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New Psychedelic Root Discovered

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A group in Taiwan has discovered that the roots of acacia confusa are a very highly active DMT source. K. Trout had pointed this out in his books, but no bioassays were really available on this particular plant until now.

Acacia confusa root can not only be worked with in conjunction with Syrian rue or caapi, but it can be used alone as has been discovered recently on the DMT nexus forum by a brave explorer.

The brave psychonaught reportedly drank 5 table spoons of root made into a light tea by itself, no betacarbolines added. He was then thrust into a very difficult and high dosage DMT journey. The roots of the plant are active and very powerful. Remarkably Acacia Confusa has one of the highest yeilds of DMT discovered in nature. That it is active with out the addition of a harmala alkaloid is amazing, and reminiscent of reports of cold water extracted Jurema or mimosa hostilus root bark, which has been a real hit or miss in bioassays.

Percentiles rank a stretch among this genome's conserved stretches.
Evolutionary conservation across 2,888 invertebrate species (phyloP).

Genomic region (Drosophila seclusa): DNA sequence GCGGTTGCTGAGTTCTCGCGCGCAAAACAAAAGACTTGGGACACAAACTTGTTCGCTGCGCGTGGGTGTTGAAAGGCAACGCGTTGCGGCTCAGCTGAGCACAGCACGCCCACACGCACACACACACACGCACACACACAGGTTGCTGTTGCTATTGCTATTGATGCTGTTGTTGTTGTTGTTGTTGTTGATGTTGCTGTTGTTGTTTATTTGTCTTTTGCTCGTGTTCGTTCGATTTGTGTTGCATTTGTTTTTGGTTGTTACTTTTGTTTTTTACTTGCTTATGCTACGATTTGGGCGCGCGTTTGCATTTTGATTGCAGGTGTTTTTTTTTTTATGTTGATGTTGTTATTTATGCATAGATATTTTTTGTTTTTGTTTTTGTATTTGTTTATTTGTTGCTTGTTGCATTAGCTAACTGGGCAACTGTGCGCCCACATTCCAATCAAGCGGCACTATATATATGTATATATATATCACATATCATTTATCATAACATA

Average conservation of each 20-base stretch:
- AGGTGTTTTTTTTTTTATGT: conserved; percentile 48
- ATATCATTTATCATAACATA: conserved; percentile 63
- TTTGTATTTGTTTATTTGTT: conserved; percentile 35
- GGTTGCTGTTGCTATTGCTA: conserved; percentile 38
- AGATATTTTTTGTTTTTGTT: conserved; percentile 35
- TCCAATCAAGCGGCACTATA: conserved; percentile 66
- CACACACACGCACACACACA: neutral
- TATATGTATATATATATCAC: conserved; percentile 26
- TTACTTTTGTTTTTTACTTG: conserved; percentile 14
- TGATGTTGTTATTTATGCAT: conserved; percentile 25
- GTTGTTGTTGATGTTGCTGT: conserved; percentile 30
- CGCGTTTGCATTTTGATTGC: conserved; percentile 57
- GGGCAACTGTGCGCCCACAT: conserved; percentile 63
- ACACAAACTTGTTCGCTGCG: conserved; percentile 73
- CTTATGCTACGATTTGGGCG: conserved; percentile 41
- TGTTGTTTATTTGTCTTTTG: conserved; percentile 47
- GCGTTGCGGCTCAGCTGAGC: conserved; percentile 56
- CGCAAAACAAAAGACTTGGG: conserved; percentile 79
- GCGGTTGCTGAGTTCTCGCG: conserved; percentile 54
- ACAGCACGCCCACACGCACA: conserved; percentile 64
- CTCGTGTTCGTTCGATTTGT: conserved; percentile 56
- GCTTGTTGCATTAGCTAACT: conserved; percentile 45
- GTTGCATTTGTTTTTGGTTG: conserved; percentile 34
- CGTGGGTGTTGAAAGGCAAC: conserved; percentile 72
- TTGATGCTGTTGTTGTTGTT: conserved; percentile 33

There are also reports that Confusa may have a traditional history of use as an entheogen by the original peoples of Taiwan. Today it is currently used in Chinese medicine with whispers that the old herbalists know that it can take one to another world.

The organization in Taiwan that leads ceremonies wrote a nice report on an acacia confusa ayahuasca analog recipe. According to reports the recipe utilized stem bark in the brew instead of root bark, the stem bark being much weaker in content.


Bioassay on Acacia confusa experiment

Face Book Group In Taiwan

Chinahuasca recipe published via Scribd…

Quote from Taiwan chinahuasca brewer to Mindbody…

“I introduced it to Taiwan after my friend telling me about it while I
was living on Orchid Island. We found a tree scraped off some of the
root bark, boiled it for a couple of hours with some Syrian Rue and a
few kiwis. That’s how it began. The second time I took it, I was told to
move to Tainan on the west coast of Taiwan and start using it as
therapy to help people change their lives.”

~Who can ignore such a message?

Image, “Just Catching” by elif ayse on Flickr courtesy of Creative Commons Licensing.

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